Curl up with this year's Housing Guide for dorm friendly recipes, curfew throwbacks and more, click here

The argument continues

Right after South Florida’s men’s basketball team left Friday for its flight to Memphis, and perhaps coach Seth Greenberg’s most prestigious win as the Bulls’ head coach, USF received bad news from the NCAA.

The NCAA declared 6-foot-3 walk-on freshman Raphael Toren ineligible for the 2002-03 season.

“I’m a little bit pissed,” Toren said. “I came to play basketball, and all my friends from Israel that also played pro ball served an eight-game suspension and they were (in exactly the same situation) as me.”

While Toren was serving in the Israeli Army, he played for a professional team, receiving what USF says were only expenses and not a professional contract.

“Every player agreement he ever signed with the club team specifically stated reimbursement for expenses only, which is acceptable to the NCAA,” Director of Basketball Operations Brad Greenberg said. “Reimbursement for expenses only connected to traveling to and from practices and games.”

Greenberg is serving as the point person to Associate Athletic Director Compliance Steve Horton to get Toren eligible.

The NCAA rule for players who participated on a professional team is they need to sit out 20 percent of, or up to eight games. Eight games for the Bulls came on Dec. 21 against Michigan State.

After the date passed, USF brought in lawyers who were familiar in dealing with this type of situation.

The law firm of Holland and Knight worked with USF to answer questions from the NCAA on his career in Israel.

The firm sent out an inch-thick packet of their answers to the NCAA last week and received a reply Friday afternoon.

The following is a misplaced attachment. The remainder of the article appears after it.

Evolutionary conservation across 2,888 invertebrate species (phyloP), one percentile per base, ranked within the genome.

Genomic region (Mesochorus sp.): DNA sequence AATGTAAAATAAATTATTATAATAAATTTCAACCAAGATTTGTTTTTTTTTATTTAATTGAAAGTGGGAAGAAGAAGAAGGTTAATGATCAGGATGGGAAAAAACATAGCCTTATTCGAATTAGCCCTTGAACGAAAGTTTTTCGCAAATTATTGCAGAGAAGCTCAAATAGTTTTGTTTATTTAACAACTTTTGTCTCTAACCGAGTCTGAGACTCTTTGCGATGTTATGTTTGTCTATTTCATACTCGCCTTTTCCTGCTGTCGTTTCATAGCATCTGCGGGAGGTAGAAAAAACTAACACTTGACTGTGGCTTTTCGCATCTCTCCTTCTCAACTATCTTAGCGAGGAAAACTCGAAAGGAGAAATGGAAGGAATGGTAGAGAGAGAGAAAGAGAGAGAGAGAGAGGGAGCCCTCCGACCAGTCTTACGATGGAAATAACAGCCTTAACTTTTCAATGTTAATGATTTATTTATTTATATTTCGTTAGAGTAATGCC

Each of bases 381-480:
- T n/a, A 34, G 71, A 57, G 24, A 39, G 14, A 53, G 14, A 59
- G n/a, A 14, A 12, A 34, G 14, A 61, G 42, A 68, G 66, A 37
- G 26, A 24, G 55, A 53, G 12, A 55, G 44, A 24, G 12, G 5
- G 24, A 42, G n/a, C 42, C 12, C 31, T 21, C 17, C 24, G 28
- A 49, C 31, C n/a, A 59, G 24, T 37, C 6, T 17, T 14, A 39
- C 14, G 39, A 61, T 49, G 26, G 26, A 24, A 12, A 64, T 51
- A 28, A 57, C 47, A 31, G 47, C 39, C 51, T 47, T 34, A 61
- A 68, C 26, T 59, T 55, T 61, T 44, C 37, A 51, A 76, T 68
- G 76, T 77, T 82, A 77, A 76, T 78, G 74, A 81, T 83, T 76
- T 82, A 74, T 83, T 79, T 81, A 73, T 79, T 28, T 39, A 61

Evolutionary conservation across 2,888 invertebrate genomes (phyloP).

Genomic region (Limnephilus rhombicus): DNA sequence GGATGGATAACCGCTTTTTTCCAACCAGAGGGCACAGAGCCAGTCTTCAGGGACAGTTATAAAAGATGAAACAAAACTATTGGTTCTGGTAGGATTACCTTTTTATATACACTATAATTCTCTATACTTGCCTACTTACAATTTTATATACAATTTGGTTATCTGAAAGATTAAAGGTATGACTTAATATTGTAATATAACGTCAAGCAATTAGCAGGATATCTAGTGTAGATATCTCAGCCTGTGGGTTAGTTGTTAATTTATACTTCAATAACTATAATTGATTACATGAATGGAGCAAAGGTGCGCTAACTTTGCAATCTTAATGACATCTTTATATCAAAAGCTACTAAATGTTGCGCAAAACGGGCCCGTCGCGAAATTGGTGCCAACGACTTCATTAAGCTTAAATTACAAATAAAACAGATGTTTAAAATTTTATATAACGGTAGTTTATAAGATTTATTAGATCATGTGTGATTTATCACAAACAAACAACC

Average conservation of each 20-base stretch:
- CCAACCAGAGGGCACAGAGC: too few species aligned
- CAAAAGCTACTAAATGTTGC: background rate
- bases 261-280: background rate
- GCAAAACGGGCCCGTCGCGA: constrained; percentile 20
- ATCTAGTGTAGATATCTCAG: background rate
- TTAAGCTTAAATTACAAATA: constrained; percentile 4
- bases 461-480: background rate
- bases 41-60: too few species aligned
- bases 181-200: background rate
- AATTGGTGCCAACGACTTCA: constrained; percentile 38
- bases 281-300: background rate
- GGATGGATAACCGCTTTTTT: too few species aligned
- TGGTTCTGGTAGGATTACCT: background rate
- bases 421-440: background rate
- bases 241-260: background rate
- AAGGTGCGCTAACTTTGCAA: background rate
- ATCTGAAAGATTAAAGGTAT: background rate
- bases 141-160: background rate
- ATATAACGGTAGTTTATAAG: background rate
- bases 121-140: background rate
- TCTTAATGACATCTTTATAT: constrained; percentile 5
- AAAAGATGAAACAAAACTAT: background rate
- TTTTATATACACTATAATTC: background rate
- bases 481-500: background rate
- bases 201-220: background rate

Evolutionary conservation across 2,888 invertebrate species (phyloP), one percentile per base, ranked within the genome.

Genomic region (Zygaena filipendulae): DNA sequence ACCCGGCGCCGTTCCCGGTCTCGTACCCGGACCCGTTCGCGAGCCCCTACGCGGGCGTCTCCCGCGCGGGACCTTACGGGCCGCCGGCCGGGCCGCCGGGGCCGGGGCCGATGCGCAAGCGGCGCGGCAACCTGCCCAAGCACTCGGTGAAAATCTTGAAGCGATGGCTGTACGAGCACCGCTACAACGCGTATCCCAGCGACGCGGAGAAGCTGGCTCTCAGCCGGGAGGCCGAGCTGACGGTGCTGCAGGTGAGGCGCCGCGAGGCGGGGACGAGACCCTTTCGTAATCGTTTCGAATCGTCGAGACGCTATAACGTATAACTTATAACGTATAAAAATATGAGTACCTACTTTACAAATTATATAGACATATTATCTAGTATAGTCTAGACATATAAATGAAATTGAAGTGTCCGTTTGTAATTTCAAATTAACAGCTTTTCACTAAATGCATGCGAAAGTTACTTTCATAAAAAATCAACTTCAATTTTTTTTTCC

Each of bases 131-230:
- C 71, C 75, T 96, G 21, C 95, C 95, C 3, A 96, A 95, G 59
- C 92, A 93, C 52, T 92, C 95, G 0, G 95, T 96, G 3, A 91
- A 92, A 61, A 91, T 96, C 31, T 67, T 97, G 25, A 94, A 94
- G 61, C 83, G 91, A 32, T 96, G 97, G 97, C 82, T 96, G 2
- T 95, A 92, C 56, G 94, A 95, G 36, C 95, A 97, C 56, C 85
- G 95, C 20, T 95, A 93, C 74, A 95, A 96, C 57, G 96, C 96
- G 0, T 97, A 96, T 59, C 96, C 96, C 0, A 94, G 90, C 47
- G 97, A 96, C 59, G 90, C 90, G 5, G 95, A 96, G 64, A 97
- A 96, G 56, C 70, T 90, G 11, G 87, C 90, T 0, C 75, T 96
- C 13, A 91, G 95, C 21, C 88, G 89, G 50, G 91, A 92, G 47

“We’re baffled how they can possibly look at all the materials we sent them, read all the answers to the questions they have asked of us, and come up with any decision that he had an intent to professionalize himself,” Greenberg said. “It’s clear to us that he did everything possible to maintain his amateur status.”

USF was so confident with the fact that Toren should be eligible, that they included a page for him in the media notes given before the Bulls matchup with Southern Miss on Jan. 14. Also, Horton was in his office searching for a plane ticket Friday afternoon to Memphis, so he could meet with the team for the game against the Tigers the next day.

“I expected to go to Memphis,” Toren said. “They told me that I should stay and they would call me in the afternoon when the NCAA would have the decision, and they would fly me into Memphis.

“But instead of calling to go, they called me said that they consider me as a pro player, and I can’t play now.”

With that devastating blow, Horton and USF are still trying to get Toren on the court this season. They have started to look into an appeal of the NCAA’s denial.

“They are in the process of reviewing options for how to initiate the appeal process,” Greenberg said. “Discussing it internally and with outside legal help.”

Throughout the Bulls’ appeals, and lawyers answering league questions, they remain baffled that the NCAA does not see the same way on Toren’s past playing days.

Also adding to USF’s questions, is a story in the Atlanta Journal Constitution that says there are 390 foreign players currently on Division I rosters. USF believes that some of those have to be in the same situation as Toren.

“That’s why it is so confusing as to what they are interpreting, as to what is the problem with them being comfortable saying he was an amateur,” Greenberg said. “He never had any intent to professionalize. We feel very, very strongly about that. If he wanted to be a pro he could have.”

“When he was released from the military, he could have signed a professional contract and chose not to, so it’s the NCAA.”

For Toren, who was brought in because of his shooting, passing and ability to post up smaller guards, all he can do is wait and continue to practice like he was playing in the next game.

“I am angry,” Toren said. “I came here, and everyone told me eight games. I prepared myself to sit eight games, and suddenly the NCAA came and changed their decision.”

Bryan Fazio covers men’s basketball and can be reached at